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AMBIO

, Volume 41, Issue 7, pp 720–737 | Cite as

Even-Aged and Uneven-Aged Forest Management in Boreal Fennoscandia: A Review

  • Timo Kuuluvainen
  • Olli Tahvonen
  • Tuomas Aakala
Review Paper

Abstract

Since WWII, forest management in Fennoscandia has primarily been based on even-aged stand management, clear cut harvesting and thinning from below. As an alternative, uneven-aged management, based on selection cutting of individual trees or small groups of trees, has been proposed. In this review we discuss the theoretical aspects of ecology and economics of the two management approaches. We also review peer-reviewed studies from boreal Fennoscandia, which have aimed at comparing the outcomes of uneven-aged and the conventional even-aged forest management. According to a common view the main obstacle of practicing uneven-aged forestry is its low economic performance. However, the reviewed studies did not offer any straightforward support for this view and several studies have found uneven-aged management to be fully competitive with existing even-aged management. Studies on the ecological aspects indicated that selection cuttings maintain mature or late-successional forest characteristics and species assemblages better than even-aged management, at least at the stand scale and in the short term. We conclude that although the number of relevant studies has increased in recent years, the ecological and economic performance of alternative management methods still remains poorly examined, especially for those stands with multiple tree species and also at wider spatial and temporal scales. For future research we advocate a strategy that fully takes into consideration the interdisciplinary nature of forest management and is better connected to social goals and latest theoretical and methodological developments in ecology and economics.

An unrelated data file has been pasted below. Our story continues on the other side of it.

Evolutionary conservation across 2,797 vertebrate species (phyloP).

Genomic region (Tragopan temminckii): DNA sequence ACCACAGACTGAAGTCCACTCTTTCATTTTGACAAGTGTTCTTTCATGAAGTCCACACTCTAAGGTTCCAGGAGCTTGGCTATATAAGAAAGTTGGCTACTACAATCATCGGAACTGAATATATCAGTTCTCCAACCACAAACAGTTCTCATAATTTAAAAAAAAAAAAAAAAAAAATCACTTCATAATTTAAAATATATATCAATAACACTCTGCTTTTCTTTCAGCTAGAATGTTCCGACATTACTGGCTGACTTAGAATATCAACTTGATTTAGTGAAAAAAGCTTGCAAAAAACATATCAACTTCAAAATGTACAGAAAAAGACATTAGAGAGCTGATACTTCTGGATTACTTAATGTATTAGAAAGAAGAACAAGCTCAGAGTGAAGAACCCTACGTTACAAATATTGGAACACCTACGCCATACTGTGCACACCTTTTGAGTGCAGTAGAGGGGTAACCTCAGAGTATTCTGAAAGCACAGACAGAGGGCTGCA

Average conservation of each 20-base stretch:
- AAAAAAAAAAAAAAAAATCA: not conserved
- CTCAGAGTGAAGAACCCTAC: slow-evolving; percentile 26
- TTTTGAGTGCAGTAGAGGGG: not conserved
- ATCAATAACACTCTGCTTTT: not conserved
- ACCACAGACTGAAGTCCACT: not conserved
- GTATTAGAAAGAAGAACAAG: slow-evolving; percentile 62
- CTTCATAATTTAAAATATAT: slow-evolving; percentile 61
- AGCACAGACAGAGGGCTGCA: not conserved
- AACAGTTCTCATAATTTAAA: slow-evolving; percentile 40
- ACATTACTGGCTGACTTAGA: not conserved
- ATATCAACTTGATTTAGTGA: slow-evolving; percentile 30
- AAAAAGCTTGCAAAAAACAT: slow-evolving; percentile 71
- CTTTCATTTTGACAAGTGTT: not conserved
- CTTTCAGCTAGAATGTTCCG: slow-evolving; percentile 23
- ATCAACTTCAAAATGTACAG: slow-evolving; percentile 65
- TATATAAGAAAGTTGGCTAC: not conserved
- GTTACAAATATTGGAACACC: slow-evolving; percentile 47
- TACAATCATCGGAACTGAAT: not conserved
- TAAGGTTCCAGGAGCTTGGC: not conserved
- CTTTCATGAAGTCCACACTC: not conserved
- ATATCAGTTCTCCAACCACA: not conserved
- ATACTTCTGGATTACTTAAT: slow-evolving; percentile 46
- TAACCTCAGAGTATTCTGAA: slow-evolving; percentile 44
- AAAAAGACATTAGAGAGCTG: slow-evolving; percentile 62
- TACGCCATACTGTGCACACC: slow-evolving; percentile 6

Keywords

Even-aged forestry Uneven-aged forestry Biodiversity Optimal harvesting Forest economics Natural disturbance emulation 

Notes

Acknowledgments

We thank Ruut Rabinowitsch-Jokinen for help in data analysis and two anonymous reviewers who commented on an earlier version of the manuscript. The research was partly funded by the Ministry of Agriculture and Forestry as part of the Forest Finnish Biodiversity Programme (METSO). Olli Tahvonen is grateful to the Maj and Tor Nessling foundation and Academy of Finland for financial support.

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Copyright information

© Royal Swedish Academy of Sciences 2012

Authors and Affiliations

  • Timo Kuuluvainen
    • 1
  • Olli Tahvonen
    • 1
  • Tuomas Aakala
    • 1
  1. 1.Department of Forest SciencesUniversity of HelsinkiHelsinkiFinland

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